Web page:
To obtain the organic seal, a farmer must have an organic systems plan that outlines how the farm operation satisfies the NOP requirements. This requires organic farmers to have a working knowledge of the multiple rules and regulations that encompass hundreds, if not over 1,000 pages. As Tenpenny notes,4 it can be an onerous task to keep track of the updates, including those that regulate where and how organic labels can be used.

How to Read Labels on Meat

The labeling process for meat products may be the most complex. The organic regulations prohibit labeling of any product that’s been contaminated with residue of GMO or bioengineered ingredients, pesticides, hormones and antibiotics. Regulations do not allow for any residue level to be able to use the organic seal.

The USDA regulations say that inspectors look at every component of the farm operation to trace products from start to finish, including seed sources, soil, water systems, contamination and co-mingling risks.5 This includes what livestock are fed, but does not describe where they are fed.

Let’s talk chickens. To be designated organic, chickens must be raised organically no more than two days after they hatch. Their food must be certified grown organically without pesticides or synthetic fertilizers.6

This is what they’re fed but not how they live. Designation as free-range or cage-free describes how they live but not whether they’re organically raised. Tenpenny notes that free-range is a marketing term that just means the bird has unlimited access to food, water and some outdoor access for at least 51% of their life.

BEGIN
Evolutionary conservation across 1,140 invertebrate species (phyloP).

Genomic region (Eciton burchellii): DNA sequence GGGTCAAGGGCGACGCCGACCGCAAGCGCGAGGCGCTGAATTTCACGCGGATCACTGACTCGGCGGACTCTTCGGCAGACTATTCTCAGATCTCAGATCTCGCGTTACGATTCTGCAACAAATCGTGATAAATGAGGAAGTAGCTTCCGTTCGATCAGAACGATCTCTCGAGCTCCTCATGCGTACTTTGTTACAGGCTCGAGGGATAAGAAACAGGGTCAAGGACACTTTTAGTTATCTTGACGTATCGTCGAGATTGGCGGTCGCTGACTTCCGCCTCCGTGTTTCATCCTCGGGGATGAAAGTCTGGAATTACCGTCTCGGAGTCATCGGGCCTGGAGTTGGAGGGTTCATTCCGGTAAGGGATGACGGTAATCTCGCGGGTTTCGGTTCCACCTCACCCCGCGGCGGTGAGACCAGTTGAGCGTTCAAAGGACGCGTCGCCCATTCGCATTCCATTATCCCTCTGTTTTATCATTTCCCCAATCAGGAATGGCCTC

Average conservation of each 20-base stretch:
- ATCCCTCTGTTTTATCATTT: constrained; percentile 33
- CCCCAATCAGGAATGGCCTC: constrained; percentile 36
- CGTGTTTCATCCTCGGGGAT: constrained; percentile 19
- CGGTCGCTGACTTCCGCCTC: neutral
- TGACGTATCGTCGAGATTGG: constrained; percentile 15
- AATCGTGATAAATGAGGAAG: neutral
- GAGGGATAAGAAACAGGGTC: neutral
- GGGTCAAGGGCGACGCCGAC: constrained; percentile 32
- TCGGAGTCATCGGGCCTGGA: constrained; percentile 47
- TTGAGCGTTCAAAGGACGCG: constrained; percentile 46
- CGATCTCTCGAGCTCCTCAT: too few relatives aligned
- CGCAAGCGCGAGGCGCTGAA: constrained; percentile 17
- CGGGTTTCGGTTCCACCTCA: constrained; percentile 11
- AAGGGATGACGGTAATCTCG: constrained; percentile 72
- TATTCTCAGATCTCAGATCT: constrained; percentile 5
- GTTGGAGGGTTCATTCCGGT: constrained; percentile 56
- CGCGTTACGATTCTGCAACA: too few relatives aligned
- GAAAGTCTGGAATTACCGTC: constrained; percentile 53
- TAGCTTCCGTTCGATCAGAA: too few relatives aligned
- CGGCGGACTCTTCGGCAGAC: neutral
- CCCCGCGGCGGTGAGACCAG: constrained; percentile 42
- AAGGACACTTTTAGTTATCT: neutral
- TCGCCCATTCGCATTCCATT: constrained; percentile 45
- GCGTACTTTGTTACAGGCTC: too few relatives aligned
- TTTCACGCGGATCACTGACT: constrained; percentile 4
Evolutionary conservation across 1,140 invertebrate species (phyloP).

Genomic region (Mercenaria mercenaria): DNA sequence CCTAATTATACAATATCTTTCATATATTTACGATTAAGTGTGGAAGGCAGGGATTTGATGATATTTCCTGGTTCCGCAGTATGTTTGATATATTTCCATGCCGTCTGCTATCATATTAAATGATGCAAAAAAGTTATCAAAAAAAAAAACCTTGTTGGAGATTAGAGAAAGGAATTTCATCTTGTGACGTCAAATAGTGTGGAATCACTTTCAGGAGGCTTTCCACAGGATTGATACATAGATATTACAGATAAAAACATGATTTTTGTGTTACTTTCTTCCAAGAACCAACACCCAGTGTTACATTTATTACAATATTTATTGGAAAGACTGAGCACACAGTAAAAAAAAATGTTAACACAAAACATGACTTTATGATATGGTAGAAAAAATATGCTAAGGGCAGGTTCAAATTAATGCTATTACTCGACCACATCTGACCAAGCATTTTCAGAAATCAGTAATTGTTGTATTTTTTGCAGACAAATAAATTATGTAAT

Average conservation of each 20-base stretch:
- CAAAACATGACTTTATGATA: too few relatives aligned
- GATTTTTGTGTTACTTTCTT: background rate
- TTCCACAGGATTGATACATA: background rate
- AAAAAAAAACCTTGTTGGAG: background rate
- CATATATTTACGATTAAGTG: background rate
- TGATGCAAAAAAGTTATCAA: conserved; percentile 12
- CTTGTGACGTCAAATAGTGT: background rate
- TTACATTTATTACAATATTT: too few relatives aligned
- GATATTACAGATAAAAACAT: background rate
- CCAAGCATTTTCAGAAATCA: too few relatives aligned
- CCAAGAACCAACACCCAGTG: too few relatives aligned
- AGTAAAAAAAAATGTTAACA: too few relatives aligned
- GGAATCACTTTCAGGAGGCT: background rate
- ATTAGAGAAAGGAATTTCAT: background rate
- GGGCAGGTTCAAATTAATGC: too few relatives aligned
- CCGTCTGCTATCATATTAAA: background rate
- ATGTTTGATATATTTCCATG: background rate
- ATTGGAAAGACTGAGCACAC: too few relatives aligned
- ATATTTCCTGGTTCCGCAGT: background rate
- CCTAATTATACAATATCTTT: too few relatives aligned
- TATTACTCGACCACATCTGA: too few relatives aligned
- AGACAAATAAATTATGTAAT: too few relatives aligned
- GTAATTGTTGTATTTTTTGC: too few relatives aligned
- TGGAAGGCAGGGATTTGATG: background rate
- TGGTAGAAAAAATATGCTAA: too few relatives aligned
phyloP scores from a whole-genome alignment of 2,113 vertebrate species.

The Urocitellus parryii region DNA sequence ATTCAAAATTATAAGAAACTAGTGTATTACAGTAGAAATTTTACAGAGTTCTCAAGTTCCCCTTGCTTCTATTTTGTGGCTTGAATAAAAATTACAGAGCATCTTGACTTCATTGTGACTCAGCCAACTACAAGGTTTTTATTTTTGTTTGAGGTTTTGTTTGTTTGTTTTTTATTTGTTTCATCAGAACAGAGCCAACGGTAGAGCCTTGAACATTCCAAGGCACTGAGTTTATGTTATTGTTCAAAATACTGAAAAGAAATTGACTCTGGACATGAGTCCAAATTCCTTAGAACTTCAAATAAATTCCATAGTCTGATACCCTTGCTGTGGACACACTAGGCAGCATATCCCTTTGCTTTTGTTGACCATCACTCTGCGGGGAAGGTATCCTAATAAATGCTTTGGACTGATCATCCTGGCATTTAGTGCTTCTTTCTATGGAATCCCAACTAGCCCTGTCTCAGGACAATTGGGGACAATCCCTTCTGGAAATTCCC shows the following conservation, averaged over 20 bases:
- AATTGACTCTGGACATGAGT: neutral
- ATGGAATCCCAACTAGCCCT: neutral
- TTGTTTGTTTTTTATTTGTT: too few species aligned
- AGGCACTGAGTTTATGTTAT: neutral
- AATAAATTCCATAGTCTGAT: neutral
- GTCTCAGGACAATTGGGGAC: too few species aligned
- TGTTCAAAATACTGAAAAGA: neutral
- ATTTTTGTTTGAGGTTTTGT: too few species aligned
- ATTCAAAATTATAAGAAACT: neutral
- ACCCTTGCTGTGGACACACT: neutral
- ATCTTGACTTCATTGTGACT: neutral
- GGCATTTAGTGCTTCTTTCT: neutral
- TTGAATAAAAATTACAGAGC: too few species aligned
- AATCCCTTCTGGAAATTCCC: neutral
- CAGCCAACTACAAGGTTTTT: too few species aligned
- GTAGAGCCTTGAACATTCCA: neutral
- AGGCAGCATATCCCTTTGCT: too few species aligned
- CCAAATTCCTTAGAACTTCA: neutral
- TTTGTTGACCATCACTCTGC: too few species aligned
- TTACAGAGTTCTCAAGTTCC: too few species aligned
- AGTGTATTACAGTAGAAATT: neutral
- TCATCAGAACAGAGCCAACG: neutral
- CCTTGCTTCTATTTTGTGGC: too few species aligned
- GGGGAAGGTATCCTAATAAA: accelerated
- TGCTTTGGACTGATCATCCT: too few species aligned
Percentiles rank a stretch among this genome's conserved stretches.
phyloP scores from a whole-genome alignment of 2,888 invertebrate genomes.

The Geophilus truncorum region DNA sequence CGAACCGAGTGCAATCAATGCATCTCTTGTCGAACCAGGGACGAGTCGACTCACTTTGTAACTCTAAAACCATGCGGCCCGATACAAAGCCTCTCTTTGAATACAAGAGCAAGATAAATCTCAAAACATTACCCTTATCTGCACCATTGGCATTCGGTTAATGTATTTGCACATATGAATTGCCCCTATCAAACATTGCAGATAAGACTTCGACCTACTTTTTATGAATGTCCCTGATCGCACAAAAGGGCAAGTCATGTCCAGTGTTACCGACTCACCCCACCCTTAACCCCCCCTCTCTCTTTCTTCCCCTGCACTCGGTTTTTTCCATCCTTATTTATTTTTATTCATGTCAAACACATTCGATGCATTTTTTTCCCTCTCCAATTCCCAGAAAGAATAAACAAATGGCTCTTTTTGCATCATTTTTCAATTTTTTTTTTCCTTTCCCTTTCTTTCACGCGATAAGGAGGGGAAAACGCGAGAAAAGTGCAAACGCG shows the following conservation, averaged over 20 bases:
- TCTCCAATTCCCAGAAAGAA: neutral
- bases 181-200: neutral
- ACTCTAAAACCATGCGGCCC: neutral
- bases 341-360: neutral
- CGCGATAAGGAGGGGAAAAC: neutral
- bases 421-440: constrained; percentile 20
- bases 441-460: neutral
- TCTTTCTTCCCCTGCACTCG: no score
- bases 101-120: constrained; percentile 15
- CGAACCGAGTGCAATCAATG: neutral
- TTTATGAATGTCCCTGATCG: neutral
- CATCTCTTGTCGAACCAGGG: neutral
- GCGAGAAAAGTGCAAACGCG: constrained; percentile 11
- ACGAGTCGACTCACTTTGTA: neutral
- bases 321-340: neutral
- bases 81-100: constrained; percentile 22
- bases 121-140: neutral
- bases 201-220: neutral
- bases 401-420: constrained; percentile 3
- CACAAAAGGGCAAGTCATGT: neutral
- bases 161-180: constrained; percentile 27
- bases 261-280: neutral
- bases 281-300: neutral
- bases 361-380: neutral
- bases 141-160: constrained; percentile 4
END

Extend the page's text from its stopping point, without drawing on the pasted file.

Cage-free means they can roam in a building or an enclosed area with unlimited access to food and fresh water in overcrowded conditions. However, the definition of outdoor space is not defined, and cage-free hens typically do not have access to being outside.

The designations in the beef industry may be just as deceptive.7 Grass fed describes what the animal eats, but pasture-fed tells you where they ate it. Organic beef means that the cow eats organic feed and is not given antibiotics or hormones. This means that “grass fed” or “pasture-fed” beef may not be eating organic feed. To make this more complicated, pasture-raised and grass fed designations do not include whether the animal received hormones or antibiotics.

In the beef industry, the pasture-raised designation means that the animal had access to being outside for at least 120 days during the year. However, the outdoor designation can include living in a field or being outside in a small pen.

The pork industry has slightly more stringent regulations for USDA-certified organic designation.8 Pigs must be raised organically beginning in the last third of the sow’s gestation, not have antibiotics and growth hormone stimulants and must be processed by a USDA-certified organic processing plant. Additionally, organic pigs must have access to direct sunlight, exercise areas, fresh air and shade.